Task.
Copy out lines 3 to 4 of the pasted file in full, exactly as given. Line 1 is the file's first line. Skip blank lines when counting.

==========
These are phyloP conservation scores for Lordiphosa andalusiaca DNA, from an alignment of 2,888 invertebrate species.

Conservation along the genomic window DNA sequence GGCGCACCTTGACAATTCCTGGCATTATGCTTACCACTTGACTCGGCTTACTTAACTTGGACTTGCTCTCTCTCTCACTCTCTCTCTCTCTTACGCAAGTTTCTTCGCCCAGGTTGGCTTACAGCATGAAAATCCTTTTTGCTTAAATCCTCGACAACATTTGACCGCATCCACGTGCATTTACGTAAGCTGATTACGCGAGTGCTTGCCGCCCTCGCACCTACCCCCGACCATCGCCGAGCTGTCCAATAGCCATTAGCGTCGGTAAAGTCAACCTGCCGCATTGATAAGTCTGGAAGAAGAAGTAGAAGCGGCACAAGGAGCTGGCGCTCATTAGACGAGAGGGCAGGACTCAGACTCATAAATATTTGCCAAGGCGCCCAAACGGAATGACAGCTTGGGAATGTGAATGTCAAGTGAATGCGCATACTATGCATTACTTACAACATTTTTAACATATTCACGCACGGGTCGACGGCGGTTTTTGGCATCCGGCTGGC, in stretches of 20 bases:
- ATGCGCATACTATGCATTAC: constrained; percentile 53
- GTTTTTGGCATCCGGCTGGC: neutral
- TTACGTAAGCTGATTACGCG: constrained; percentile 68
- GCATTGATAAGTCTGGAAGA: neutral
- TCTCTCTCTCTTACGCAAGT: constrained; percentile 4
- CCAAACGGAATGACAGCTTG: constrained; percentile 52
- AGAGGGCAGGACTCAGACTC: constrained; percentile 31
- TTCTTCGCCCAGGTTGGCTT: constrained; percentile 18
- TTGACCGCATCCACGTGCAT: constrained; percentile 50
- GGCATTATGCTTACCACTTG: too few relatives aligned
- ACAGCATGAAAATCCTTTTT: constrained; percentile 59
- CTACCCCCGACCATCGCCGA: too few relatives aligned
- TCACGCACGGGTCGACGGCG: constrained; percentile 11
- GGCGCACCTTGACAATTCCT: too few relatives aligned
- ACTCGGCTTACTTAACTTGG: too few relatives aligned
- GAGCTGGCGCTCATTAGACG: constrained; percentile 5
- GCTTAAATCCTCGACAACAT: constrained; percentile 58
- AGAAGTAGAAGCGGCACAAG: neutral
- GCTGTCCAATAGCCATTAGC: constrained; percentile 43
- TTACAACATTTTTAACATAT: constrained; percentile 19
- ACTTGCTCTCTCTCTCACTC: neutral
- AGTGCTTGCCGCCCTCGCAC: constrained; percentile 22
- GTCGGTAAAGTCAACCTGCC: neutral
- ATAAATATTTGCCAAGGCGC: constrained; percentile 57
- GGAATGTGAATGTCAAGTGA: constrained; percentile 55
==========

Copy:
- ATGCGCATACTATGCATTAC: constrained; percentile 53
- GTTTTTGGCATCCGGCTGGC: neutral